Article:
In the last blog, we celebrated all that is great about guide dogs and the work they do to enable people with sight loss to live independently.
There are many more thousands of animals hard at work across the UK, helping people with physical disabilities and medical issues to enjoy their life.
Hearing dogs provide a lifeline for deaf people, giving them independence, confidence and companionship in a world that can be isolating.
The charity Hearing Dogs is the only one in the country that trains these ‘super pets’ and with one in six people suffering a degree of hearing loss, its services are in big demand.
Hearing dogs are trained to alert people to sounds that are specific to the requirements of a deaf person, including a doorbell, telephone, cooker timer, alarm clock, baby monitor, a smoke alarm or noises they might hear when out in public, such as a fire engine.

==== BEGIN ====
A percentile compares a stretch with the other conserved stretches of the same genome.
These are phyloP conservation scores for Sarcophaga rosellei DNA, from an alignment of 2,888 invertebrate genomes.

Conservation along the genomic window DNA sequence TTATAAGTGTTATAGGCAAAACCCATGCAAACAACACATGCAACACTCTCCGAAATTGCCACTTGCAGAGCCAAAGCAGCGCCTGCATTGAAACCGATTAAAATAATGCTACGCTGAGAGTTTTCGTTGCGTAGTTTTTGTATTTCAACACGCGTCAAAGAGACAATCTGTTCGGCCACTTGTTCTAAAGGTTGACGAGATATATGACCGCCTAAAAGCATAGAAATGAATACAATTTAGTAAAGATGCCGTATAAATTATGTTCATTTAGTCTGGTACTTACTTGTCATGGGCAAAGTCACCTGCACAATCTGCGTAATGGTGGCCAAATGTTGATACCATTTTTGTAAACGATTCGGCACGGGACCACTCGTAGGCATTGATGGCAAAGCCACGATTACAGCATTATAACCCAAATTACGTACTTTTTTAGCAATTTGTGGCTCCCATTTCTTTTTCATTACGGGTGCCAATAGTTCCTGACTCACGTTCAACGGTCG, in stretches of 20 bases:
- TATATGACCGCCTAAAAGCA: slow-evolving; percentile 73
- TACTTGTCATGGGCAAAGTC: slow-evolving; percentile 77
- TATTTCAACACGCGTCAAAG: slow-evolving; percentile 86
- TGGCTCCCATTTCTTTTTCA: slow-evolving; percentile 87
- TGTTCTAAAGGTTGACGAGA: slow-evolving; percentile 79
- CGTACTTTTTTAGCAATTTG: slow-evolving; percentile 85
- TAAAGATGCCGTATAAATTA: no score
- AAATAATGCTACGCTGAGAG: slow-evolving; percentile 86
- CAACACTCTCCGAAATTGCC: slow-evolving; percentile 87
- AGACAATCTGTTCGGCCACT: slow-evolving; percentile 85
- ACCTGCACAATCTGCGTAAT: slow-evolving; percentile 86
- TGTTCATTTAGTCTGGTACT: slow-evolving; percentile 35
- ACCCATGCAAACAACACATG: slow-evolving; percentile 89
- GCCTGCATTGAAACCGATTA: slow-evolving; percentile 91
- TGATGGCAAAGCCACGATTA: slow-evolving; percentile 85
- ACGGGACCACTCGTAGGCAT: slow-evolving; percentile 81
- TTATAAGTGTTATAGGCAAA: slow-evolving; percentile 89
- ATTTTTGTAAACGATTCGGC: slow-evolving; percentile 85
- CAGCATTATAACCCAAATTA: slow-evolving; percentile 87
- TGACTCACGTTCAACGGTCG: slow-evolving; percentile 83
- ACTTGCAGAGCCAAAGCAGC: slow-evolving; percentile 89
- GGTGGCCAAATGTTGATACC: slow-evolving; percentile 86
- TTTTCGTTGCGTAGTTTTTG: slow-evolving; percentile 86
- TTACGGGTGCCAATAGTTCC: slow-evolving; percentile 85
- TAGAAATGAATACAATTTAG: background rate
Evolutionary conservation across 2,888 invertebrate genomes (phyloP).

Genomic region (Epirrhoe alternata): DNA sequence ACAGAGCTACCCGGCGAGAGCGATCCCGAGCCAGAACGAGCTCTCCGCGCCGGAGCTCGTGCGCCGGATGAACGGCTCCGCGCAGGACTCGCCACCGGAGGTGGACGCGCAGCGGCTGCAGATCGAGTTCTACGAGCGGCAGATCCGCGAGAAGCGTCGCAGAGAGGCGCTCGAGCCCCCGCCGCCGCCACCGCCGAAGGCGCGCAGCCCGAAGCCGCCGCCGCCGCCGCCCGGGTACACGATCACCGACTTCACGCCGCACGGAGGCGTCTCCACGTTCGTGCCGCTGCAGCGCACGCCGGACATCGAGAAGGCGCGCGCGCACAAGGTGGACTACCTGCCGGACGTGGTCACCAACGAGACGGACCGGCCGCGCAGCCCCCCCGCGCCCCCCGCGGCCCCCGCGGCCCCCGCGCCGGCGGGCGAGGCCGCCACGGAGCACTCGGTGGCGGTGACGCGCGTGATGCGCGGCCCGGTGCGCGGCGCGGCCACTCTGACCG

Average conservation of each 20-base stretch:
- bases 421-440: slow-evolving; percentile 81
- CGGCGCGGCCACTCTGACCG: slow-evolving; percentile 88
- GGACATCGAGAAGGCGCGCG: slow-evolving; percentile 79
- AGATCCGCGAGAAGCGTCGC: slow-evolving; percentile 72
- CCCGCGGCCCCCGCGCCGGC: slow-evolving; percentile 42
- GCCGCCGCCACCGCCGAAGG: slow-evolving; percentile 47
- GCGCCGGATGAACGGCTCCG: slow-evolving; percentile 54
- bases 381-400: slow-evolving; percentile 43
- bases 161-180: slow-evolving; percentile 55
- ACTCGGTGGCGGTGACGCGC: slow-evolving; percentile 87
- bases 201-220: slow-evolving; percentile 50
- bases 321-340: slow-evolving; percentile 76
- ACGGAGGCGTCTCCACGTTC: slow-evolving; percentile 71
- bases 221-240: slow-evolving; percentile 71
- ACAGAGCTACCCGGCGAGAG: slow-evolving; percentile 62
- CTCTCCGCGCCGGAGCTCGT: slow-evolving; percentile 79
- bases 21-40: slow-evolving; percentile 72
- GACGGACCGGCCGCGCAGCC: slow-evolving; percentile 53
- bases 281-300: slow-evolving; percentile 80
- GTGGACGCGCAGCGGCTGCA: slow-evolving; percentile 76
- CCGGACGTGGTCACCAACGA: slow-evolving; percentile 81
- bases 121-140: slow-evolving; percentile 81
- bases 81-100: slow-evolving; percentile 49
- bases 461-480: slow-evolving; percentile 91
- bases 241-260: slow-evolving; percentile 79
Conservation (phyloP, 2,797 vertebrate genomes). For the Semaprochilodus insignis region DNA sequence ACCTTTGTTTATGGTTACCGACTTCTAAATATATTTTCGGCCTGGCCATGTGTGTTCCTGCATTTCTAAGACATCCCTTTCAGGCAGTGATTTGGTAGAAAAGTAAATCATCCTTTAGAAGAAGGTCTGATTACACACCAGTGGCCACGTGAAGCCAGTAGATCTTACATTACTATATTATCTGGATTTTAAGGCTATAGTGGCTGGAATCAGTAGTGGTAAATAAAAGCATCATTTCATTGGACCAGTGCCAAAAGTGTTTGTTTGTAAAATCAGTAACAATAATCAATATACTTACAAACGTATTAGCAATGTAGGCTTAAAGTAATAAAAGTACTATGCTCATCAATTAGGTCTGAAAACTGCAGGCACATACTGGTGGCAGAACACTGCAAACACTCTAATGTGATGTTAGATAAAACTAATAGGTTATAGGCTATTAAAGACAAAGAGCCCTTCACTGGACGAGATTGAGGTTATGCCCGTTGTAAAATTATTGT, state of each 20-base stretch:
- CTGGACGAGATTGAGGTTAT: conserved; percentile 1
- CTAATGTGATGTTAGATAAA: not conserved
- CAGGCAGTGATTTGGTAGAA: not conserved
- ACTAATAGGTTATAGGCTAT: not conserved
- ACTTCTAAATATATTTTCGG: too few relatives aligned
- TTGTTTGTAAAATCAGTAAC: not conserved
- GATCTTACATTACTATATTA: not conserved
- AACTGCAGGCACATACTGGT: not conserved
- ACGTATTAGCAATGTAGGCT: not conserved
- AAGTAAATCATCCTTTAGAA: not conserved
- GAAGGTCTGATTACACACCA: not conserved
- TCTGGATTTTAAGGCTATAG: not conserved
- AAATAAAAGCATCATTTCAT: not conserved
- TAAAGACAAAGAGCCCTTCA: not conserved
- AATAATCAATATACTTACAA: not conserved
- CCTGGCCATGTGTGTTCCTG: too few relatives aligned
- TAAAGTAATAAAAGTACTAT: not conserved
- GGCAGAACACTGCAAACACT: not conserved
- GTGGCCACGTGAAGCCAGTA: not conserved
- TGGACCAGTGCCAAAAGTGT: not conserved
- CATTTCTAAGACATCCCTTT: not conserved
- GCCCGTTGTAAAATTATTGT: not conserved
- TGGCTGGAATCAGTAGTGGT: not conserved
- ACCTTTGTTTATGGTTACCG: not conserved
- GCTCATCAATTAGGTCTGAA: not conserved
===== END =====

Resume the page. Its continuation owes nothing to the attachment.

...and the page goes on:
There are assistance dogs for children and adults with physical disabilities and families affected by autism provided by Dogs for Good (known as Dogs for the Disabled until just this week). This charity explores the many ways dogs can assist people with a range of challenges and its dogs can have a huge impact for the good on people’s lives.
Nursing home visits
In recent years, pets have become increasingly used in therapy for elderly people and those with disabilities and mental health issues. It’s not unusual to see cats, dogs or horses visiting a nursing home or residents in a care home looking after chickens.
In other countries, swimming with dolphins is a recognised therapy and in Canada, one organisation takes alpacas into schools for children with disabilities. In Boston, USA, a not for profit group has trained monkeys to assist people with spinal cord injuries and mobility impairments.
It’s all just more reasons to love our animals!